Although I have experienced this with white women and some non-black women of colour, I have this problem primarily with white men. They are always curious about my hair and its contradicting qualities, e.g. a variety of different textured/styled curls at once, or the contrast of straightened bangs w curls. In my final year of high school, a white guy who sat behind me in class was so enthralled by the “versatility” of my hair that he decided to yank my pony tale after asserting that there’s no way my hair could be “real”. I spun around so fast and burned him with a backhand his momma could feel. It usually takes a lot to make me angry/react violently, but his continuous lack of regard for my personal integrity just infuriated me. Like, did he really think that was okay? After a moment of silence/shock within the classroom, I said, loudly & without hesitation, NEVER PUT YOUR HANDS ON ME AGAIN. AND DON’T YOU EVER (emphasis on this) TOUCH A BLACK WOMAN’S HAIR LIKE SHE’S SOME FUCKING ANIMAL. I turned around, making sure I whipped the hurr, and dared my teacher to say something.

    Now, almost 3 years later, I still deal with folks trying to touch my hair, mostly without permission, especially upon meeting me for the first time.
    C’mon, son. You’re a grown ass man, don’t be touching my hair as if it’s the third grade & you’re amazed at how I got beads on my braids.

    At least women ask me if they can touch. You can shut that shit down quick if they have that much decency.

  • F78

    Thank You, Thembi.
    I don’t run around sticking my hands in everyone else’s hair.
    I am not a Chia Pet.
    I remain convinced that such behavior is the product of a poor upbringing which has apparently failed to teach people personal boundaries and a respectful amount of “normal” conduct.
    No, it isn’t my job in this ‘colorblind, post-racial society’ to teach you the social skills that won’t have you groping random strangers’ heads at will. Aren’t you supposed to have that already, since we’re all alike?
    Seriously. There have been VOLUMES written about the ways in which mainstream of America “consumes” the bodies of Black women. This is textbook “Othering” (Said) 101.
    Enough said.

  • kidole

    I don’t like anyone to touch my hair unless you are my man or we have the same last name! It’s annoying, when I was a teen, one my girl cousins actually pulled a few strands of my relaxed hair follicle out of my scalp to see if it was real. Now that I’m natural, I instinctively “do the duck” when I sense hands coming near!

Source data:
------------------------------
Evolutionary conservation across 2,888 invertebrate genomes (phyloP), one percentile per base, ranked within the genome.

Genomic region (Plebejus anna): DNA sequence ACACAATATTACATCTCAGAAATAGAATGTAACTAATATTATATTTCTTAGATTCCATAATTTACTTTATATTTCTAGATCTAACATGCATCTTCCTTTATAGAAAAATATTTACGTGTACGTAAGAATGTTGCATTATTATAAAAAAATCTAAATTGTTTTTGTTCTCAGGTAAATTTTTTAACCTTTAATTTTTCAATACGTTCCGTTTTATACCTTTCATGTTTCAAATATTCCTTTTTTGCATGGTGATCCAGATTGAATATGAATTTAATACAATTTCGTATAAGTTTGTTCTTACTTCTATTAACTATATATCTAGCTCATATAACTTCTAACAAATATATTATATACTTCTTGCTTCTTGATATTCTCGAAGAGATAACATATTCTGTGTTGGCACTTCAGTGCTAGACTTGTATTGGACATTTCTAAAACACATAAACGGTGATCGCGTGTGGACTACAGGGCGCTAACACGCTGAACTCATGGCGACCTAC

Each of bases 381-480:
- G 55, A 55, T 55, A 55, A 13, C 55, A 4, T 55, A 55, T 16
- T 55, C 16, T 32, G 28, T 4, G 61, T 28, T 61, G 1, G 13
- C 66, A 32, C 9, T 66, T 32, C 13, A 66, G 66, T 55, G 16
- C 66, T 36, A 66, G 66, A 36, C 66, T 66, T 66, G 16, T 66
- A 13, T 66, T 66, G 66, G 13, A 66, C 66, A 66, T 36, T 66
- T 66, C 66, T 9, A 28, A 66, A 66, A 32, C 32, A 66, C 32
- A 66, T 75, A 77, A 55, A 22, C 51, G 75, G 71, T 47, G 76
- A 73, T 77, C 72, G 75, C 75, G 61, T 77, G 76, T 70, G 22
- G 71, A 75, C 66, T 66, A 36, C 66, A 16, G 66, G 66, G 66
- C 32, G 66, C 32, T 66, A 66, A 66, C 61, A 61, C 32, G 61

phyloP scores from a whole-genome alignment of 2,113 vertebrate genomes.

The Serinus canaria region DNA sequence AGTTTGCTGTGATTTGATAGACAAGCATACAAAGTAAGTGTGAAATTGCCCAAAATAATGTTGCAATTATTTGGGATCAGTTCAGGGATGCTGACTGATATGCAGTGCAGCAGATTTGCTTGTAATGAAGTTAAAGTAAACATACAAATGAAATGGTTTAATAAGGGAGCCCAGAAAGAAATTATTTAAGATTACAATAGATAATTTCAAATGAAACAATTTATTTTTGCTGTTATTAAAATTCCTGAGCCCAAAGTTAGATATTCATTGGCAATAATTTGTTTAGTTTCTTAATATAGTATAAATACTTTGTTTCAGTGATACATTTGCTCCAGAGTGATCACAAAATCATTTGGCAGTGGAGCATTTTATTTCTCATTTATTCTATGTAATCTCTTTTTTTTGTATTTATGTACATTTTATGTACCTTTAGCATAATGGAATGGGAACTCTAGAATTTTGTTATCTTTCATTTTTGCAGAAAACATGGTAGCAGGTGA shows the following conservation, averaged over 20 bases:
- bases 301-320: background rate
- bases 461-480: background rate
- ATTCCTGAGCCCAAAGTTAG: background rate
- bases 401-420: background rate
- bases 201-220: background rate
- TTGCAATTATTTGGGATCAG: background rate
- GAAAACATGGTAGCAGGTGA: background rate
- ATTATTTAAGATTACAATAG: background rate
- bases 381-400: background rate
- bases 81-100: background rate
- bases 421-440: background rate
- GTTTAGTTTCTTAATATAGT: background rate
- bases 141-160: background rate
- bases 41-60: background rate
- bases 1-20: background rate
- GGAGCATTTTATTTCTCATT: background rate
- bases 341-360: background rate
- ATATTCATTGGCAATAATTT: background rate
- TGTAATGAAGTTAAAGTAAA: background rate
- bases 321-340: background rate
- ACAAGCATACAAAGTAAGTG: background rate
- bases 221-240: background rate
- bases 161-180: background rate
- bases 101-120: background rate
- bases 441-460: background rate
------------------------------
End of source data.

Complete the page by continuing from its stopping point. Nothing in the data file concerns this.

• I got sense!

    I agree. Making mountains out of ant hills.

  • Brittany

    Girl bye- it’s just as wack for you to think you can tell her how to feel. It’s awesome that you don’t get phased by this sort of behavior, but people who are fed up have every right to feel the way they do, just like you have every right to not care about it and not feel like it’s a big deal.

  • Brittany

    THANK YOU. You’ve said everything I always feel about this. It gets tiresome.

  • http://afrikanmami.blogspot.com African Mami

    @ Brittany,

    This is a place to opine as you wish, so BYE is a very useless tactic!

  • Ashley

    I had an uncle pull out some follicles of my natural hair, after he claimed i needed it straightened…not a good look, as i now have distinctively short patch in my afro. The duck is my best friend. Trust no one.

  • Sath

    Yep. I’ve had a couple of people ask (and sometimes ask after they’re already wrist deep in my afro), but a lot of the time they just plunge in.

  • http://www.jessicasimien.com Jessica

    People ask to touch my hair all the time and it really doesn’t bother me. The only thing that probably annoys me is when they say “oh its so soft!” Um…how did you think it would feel?

  • S.

    I think it’s a difference in personality

    I, personally, have never and will never act this way when someone touches my hair (or scalp, yes it has happened)

    I am more or less gonna act like Esperanza Spalding, very gently (and awkwardly) laugh it off or explain to them why touching my hair (and hair like it) is inconsiderable

    Sometimes, it’s really not that serious. I never took it as a racial ‘thing’ (probably because i remember touching a biracial-thought she was white-girl’s curls w/o asking when i was younger so i can empathize with their innocent curiosity)

    I mean, what’s the worst that can happen? They put their dirty hands in your hair? So what